Also timely is this month’s ECRI Institute’s PSO Monthly Brief, which has an article on faulty infant security systems. It has descriptions of several scenarios in which infant alarms will not work properly and other vulnerabilities. It has good recommendations on what you should be doing to ensure your system is functioning properly, including daily testing and regular drills. We've discussed infant abduction drills in several of our prior columns and even recommend you consider doing one coincident with a fire alarm drill to make sure your system does not become disabled during such events. Note that the monthly brief is one of several free newsletters provided by ECRI Institute. You are missing out if you don’t subscribe to any of these very valuable free resources. You can subscribe at: https://www.ecri.org/Pages/eNews.aspx.
Doing drills is important. But you need to do them the right way. In our December 20, 2011 Patient Safety Tip of the Week “Infant Abduction” we noted that the hospital at which an abduction occurred had done 4 such “Code Pink” drills in the two prior years and that in each of those drills the “abductor” had been able to exit the facility. So when you do drills you need to be sure your observer/evaluators know what to look for. Then you need to be sure you follow up on items that need correction. The NCMEC resources for healthcare professionals includes a good drill critique form with a list of items to evaluate during drills and provides a good bibliography to other resources about doing drills. One item you would evaluate is whether during the “Code Pink” appropriate people were stopped and interrogated or prevented from exiting. Even though NCMEC has developed a profile of a typical abductor, we would caution against “profiling” during a Code Pink and recommend every person be considered a potential abductor. Also, given our comments about doors during fire alerts you might even consider doing a “Code Pink” drill immediately following a fire alert drill.
So see our Patient Safety Tips of the Week for December 20, 2011 “Infant Abduction” and September 4, 2012 “More Infant Abductions” and the NCMEC resources for healthcare professionals to see what you should be doing to protect against infant abductions from your facilities. But we also highly recommend those facilities taking care of newborns and children do a FMEA (failure mode and effects analysis) to assess their potential vulnerabilities to infant abductions. Doing a FMEA gets you to always consider “what if…?” scenarios to help you identify areas of vulnerability.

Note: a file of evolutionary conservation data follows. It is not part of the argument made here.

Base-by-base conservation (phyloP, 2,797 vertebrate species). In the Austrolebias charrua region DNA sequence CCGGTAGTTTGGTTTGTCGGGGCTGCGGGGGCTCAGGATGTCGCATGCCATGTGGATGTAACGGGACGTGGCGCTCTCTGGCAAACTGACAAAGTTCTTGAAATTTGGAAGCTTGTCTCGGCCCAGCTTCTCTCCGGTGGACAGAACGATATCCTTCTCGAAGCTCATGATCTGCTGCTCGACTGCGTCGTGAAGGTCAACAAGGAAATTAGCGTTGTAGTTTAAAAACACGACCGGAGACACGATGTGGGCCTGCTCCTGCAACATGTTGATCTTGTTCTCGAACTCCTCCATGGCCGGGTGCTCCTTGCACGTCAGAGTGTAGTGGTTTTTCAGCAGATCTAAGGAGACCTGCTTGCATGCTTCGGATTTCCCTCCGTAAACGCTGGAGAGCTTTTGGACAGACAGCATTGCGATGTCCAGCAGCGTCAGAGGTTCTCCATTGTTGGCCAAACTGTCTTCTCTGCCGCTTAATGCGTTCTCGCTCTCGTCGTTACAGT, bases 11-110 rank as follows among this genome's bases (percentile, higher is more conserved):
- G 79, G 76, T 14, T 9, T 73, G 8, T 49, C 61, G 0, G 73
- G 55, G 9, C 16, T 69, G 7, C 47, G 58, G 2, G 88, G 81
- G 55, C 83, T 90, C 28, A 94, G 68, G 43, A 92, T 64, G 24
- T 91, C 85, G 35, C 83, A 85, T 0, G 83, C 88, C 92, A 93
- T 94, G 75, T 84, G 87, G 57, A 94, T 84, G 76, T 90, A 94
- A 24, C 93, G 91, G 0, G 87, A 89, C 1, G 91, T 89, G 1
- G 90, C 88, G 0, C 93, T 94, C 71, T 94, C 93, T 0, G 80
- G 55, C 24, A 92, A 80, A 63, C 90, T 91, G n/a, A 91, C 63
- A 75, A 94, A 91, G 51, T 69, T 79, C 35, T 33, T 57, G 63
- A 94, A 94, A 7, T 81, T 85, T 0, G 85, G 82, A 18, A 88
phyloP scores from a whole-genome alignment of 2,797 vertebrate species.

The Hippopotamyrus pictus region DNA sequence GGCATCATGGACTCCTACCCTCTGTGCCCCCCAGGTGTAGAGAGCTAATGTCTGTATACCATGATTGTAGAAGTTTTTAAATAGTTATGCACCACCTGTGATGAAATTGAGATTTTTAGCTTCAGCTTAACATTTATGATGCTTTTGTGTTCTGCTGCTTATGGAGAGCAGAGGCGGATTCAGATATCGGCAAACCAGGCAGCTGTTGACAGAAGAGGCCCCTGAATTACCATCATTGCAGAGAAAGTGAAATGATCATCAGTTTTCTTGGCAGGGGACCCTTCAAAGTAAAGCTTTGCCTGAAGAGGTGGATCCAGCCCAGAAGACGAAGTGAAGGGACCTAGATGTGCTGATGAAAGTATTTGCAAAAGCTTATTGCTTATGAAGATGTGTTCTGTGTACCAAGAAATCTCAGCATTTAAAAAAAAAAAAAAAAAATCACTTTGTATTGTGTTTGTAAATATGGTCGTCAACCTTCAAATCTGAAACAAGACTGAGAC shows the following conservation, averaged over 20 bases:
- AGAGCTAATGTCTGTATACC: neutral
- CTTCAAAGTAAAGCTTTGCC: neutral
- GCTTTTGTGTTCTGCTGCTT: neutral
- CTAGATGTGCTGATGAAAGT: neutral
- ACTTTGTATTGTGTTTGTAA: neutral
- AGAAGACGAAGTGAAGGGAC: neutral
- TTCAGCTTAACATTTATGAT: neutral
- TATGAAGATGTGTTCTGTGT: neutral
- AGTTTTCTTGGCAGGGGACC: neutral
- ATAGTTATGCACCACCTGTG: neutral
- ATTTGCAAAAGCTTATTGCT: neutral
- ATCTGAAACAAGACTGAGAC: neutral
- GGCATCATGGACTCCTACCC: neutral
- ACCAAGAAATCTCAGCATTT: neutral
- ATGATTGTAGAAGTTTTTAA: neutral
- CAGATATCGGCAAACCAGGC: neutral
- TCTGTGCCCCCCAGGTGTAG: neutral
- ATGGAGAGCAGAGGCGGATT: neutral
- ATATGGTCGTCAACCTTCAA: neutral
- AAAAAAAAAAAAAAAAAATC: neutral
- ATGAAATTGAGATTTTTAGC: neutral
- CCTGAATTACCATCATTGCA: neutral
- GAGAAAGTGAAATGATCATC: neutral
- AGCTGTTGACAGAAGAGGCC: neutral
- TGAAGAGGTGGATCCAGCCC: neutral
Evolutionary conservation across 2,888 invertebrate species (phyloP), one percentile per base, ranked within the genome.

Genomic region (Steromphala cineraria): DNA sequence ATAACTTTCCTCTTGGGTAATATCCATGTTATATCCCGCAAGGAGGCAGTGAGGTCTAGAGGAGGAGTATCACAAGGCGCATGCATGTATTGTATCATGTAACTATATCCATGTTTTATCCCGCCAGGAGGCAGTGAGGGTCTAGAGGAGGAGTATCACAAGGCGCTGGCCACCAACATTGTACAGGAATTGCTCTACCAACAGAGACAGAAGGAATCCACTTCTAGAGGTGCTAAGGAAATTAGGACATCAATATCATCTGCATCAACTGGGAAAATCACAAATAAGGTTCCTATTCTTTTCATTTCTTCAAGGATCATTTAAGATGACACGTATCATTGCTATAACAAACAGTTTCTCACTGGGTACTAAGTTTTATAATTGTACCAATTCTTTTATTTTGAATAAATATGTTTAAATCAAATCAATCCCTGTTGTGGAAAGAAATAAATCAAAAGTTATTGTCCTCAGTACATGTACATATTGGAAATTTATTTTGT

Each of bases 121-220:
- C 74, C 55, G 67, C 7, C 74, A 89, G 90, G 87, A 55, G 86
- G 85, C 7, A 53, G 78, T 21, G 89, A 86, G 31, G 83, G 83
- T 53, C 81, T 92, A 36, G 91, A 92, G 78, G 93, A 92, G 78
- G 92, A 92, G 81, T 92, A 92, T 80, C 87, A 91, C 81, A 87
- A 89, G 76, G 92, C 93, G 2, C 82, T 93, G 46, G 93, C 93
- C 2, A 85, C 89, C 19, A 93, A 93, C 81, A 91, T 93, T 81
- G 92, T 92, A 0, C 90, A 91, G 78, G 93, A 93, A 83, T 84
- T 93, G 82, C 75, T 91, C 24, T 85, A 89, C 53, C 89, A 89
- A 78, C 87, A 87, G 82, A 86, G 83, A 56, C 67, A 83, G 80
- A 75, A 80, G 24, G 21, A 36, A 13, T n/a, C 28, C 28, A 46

The whole point of a FMEA is to identify areas where unexpected circumstances might occur that could breach your safe processes.
Newborns can’t fend for themselves very well from a medical standpoint. We can’t afford to also expose them to a host of threats from a variety of other sources.
Some of our prior columns related to identification issues in newborns:
November 17, 2009 “ ”,
December 20, 2011 “Infant Abduction”
September 4, 2012 “More Infant Abductions”.
December 11, 2012 “Breastfeeding Mixup Again”.
April 8, 2014 “FMEA to Avoid Breastmilk Mixups”
August 2015 “Newborn Name Confusion”
January 19, 2016 “Patient Identification in the Spotlight”
Some of our prior columns related to wrong-site surgery:
September 23, 2008 “”
June 5, 2007 “”
July 2007 “ ”
March 11, 2008 “Lessons from Ophthalmology”
July 1, 2008 “ ”
January 20, 2009 “ ”
September 14, 2010 “ ”
November 25, 2008 “Wrong-Site Neurosurgery”
January 19, 2010 “Timeouts and Safe Surgery”
June 8, 2010 “Surgical Safety Checklist for Cataract Surgery”
December 6, 2010 “ ”
June 6, 2011 “Timeouts Outside the OR”
August 2011 “New Wrong-Site Surgery Resources”
December 2011 “Novel Technique to Prevent Wrong Level Spine Surgery”
October 30, 2012 “Surgical Scheduling Errors”
January 2013 “How Frequent are Surgical Never Events?”
January 1, 2013 “Don’t Throw Away Those View Boxes Yet”
August 27, 2013 “Lessons on Wrong-Site Surgery”
September 10, 2013 “Informed Consent and Wrong-Site Surgery”
July 2014 “Wrong-Sided Thoracenteses”
May 17, 2016 “”
CBS News. Mix-up leads to surgical procedure on wrong baby. CBS News February 5, 2016
Wallace SC. Newborns Pose Unique Identification Challenges. Pa Patient Saf Advis 2016; 13(2): 42-49
Shojania KG. AHRQ Web M&M Case and Commentary. Patient Mix-Up. February 2003
Gray JE, Suresh G, Ursprung R, et al. Patient Misidentification in the Neonatal Intensive Care Unit: Quantification of Risk. Pediatrics 2006; 117: e43-e47
Hyman D, Laire M, Redmond D, Kaplan DW. The Use of Patient Pictures and Verification Screens to Reduce Computerized Provider Order Entry Errors. Pediatrics 2012; 130: 1-9 Published online June 4, 2012 (10.1542/peds.2011-2984)
Adelman J, Aschner J, Schechter C, et al. Use of Temporary Names for Newborns and Associated Risks. Pediatrics 2015; Published online July 13, 2015
Urbanski D. When You Realize Who’s Inside the Bag He’s Trying to Sneak Out of a Hospital, You Will Be One Step Ahead of the Staffers. The Blaze 2015; March 12, 2015
Schwartz D. Baby Victoria abduction: What hospitals can do to boost security. Educating nurses, moms most important safety measure, expert says after Trois-Rivières incident. CBC News 2014; Posted: May 28, 2014
NCMEC (National Center for Missing & Exploited Children). For health care professionals: Guidelines on prevention of and response to infant abductions. 10th edition. 2014
ECRI Institute PSO. Babies and Buzzers: Faulty Infant Security Systems. ECRI Institute's PSO Monthly Brief 2016; July 2016